A Level Biology – How to Study From Home

Biology is a worthwhile and interesting A level to study whichever course you decide to take (fast track, AS, A2 or complete award), but you might be wondering how to study from home. We’ve broken it down into simple steps.

Oxford College A Level Biology course materials are comprehensive and represent all the topic materials you need to complete the learning journey. In addition you will require a supporting text book and engage in independent study to supplement your college work – much as you would be expected to do in a traditional educational environment. The following are the top ten tips for studying A level biology from home:

    • 1. Make sure that as soon as you register and get your student number you contact your tutor by email. That way you will not have any surprises during your study journey!
    • 2. Don’t underestimate the amount of work you will need to put in, particularly if you don’t have GCSE biology. You may need to do some basic revision alongside your A level study so be prepared to factor this into your study plan/time allocation.
    • 3. The examination sessions are January and June and you will need to put in a full academic year’s study before you are ready to take the written examinations and coursework elements. Therefore if you enter the course at November for example, you will not be ready to take exams in the following January and will need to be motivated and put in a lot of work to enter the following June exams.
    • 4. There are coursework elements to the biology awards and this requires independent study at two different levels. For AS you must produce a report which arises from a visit to a place of biological interest or is based on systematic review of current evidence. For A2 you must complete a practical study which as a distance learner you can do from home. Many students get anxious about coursework for biology in distance learning but if you are aware of the requirements from the start then you should be able to get ahead. Your tutor sends you an induction pack which gives you lots of information.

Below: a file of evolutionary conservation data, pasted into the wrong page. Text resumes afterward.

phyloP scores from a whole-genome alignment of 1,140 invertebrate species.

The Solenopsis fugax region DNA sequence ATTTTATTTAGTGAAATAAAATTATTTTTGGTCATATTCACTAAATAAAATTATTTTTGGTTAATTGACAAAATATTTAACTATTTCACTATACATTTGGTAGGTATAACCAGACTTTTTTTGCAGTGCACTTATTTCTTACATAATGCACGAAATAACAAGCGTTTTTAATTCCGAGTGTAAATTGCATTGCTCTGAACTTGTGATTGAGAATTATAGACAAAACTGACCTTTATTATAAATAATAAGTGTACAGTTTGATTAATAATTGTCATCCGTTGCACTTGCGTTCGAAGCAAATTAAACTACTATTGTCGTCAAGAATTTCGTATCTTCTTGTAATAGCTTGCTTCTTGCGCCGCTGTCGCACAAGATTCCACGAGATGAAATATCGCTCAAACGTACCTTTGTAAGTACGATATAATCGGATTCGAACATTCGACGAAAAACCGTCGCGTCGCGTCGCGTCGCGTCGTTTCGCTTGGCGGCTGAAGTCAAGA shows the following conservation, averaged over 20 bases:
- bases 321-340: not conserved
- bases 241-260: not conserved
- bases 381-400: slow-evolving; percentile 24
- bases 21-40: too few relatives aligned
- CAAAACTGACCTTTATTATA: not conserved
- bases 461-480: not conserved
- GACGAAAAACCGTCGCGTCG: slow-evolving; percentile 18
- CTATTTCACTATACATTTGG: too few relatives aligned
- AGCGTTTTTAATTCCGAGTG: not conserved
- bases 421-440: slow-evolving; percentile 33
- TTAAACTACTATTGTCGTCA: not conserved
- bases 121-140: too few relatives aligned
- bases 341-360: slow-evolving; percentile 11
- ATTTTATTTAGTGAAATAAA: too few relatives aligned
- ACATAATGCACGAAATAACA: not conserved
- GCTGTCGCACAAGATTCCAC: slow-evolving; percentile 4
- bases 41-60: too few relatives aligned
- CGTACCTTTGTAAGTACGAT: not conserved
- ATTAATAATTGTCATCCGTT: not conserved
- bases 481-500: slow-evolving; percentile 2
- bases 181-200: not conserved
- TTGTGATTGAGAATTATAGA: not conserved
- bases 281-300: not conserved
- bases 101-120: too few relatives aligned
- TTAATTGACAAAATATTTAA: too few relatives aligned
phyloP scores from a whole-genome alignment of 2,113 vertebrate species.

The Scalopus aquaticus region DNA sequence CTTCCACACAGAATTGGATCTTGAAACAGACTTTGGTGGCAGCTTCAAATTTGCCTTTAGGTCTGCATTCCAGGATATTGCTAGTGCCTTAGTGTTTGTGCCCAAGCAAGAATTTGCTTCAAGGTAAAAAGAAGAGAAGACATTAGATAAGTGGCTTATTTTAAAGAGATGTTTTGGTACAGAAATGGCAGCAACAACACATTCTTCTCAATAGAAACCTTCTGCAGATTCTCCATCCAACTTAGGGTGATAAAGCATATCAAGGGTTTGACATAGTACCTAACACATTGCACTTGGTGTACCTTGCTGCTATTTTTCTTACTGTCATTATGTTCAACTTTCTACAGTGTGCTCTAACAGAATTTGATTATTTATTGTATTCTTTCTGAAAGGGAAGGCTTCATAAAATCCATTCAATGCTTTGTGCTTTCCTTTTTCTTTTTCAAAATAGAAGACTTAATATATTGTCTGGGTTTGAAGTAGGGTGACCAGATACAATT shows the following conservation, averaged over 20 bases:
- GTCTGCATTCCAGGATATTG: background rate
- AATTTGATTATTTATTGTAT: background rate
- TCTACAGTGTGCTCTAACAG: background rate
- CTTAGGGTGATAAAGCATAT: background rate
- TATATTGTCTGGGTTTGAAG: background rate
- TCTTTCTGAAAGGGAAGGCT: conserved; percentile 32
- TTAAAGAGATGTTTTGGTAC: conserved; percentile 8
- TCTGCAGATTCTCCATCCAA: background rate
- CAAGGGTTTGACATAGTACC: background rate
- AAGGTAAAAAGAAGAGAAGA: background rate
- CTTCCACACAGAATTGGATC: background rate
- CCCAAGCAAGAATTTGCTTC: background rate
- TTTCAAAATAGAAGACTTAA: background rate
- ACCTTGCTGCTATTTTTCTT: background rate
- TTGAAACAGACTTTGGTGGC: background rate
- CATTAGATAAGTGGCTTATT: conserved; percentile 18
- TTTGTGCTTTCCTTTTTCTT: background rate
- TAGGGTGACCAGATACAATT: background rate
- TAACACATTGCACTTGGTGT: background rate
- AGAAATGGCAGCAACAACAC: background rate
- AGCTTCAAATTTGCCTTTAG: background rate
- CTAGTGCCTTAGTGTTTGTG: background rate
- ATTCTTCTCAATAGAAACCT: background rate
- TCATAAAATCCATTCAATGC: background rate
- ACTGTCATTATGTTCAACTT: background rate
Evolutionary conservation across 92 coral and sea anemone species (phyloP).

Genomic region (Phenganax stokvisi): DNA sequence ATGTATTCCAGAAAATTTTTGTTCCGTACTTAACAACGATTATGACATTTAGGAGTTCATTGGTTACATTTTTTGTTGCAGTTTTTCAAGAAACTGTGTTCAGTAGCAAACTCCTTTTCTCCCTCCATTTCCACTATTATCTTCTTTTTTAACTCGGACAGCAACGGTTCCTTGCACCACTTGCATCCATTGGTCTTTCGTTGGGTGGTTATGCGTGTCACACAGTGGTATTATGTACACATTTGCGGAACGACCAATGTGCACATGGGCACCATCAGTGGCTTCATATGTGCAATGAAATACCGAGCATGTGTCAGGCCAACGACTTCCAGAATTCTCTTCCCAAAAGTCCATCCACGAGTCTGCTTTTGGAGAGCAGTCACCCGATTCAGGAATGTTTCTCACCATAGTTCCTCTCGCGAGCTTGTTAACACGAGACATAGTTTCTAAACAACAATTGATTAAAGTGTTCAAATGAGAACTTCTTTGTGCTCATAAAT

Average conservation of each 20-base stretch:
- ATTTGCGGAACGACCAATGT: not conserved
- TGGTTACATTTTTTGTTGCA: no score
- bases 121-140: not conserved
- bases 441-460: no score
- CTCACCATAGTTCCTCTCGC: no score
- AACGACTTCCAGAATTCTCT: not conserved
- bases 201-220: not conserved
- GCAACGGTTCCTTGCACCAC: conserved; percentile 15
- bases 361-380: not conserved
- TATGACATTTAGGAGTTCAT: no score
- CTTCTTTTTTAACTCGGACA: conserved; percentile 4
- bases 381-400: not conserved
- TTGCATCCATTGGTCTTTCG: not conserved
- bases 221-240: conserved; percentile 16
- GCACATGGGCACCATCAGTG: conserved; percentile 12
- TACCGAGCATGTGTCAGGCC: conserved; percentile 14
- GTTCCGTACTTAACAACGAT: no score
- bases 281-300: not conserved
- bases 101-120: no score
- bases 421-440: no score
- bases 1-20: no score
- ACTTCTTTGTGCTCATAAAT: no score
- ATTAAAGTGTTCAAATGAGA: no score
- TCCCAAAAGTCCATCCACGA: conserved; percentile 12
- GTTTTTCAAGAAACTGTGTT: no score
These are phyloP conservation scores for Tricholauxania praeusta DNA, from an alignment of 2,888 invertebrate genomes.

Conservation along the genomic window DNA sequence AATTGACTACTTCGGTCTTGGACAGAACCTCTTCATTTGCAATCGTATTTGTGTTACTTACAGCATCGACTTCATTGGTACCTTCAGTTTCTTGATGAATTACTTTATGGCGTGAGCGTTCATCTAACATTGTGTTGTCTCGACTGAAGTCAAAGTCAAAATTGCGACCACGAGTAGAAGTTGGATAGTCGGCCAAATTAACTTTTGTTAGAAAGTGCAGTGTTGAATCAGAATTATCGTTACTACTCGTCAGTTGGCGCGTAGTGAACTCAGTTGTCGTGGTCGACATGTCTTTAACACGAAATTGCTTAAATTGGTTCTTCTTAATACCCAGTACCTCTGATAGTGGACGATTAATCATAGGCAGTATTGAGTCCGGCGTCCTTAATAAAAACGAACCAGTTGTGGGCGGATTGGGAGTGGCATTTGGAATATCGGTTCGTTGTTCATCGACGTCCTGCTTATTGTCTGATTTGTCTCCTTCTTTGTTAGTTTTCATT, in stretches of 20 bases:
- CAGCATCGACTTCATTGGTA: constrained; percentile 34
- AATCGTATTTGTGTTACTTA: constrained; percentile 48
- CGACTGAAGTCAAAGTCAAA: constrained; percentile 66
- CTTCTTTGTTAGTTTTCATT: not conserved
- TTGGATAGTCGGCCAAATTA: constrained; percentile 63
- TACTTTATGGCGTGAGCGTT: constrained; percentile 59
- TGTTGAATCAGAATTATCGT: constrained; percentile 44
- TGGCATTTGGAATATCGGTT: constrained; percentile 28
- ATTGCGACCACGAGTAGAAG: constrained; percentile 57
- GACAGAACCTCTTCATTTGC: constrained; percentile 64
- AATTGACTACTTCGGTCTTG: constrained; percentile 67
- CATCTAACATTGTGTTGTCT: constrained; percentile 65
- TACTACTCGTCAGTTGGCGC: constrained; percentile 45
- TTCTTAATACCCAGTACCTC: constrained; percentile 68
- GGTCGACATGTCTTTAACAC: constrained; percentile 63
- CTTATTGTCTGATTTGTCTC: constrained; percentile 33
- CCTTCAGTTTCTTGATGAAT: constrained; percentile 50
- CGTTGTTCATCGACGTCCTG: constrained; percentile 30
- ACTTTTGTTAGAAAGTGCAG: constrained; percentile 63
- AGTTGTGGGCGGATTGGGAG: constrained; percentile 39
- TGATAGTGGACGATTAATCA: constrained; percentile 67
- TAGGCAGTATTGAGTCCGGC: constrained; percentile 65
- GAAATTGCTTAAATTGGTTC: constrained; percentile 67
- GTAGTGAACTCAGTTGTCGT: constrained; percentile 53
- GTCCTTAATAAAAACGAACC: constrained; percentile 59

• 5. Registration for examination sessions closes several months before the actual date you sit them. Therefore a clear study plan and identification of key dates will help you complete the administrative tasks as they arise. Click the link for more information on finding an examination placement centre.
    • 6. There is a basic maths requirement involved in A level biology so you will be required to do some elementary formulae and calculations – many students are unaware of this! Again – a good GCSE revision guide for maths or use of a revision site will help you overcome this obstacle.
    • 7. The course assignments are designed to ‘test’ knowledge and understanding of both theory and science skills so it is advisable to complete all assignments and not the minimum required, otherwise your strengths and weaknesses will not be identified and you may find it difficult during the revision phase of the course.
    • 8. The exam board web site has invaluable information such as exam timetables, centre names, practice papers and answer sheets, student forums etc. Make sure you explore the site now and again, particularly when you get close to the examination session so that you are up to date on everything: www.edexcel.com
    • 9. The current biology material is related to ‘real life’ rather than being remote, therefore your study will cover issues that you will be familiar with such as health, wellbeing, the environment etc. This means that the course has an affinity to your everyday life and the Oxford Learning course material reflects this. So as you study, relate your learning to life events and issues, and this will increase motivation and understanding of core topics.
    • 10. Enjoy the course!!

To summarise: most of these ‘tips’ involve looking ahead, knowing key dates and planning your study around the available time before you take your exams. Communicate with your tutor in the first instance and you will start the collaborative process which is central to effective support and your learning experience. Good luck!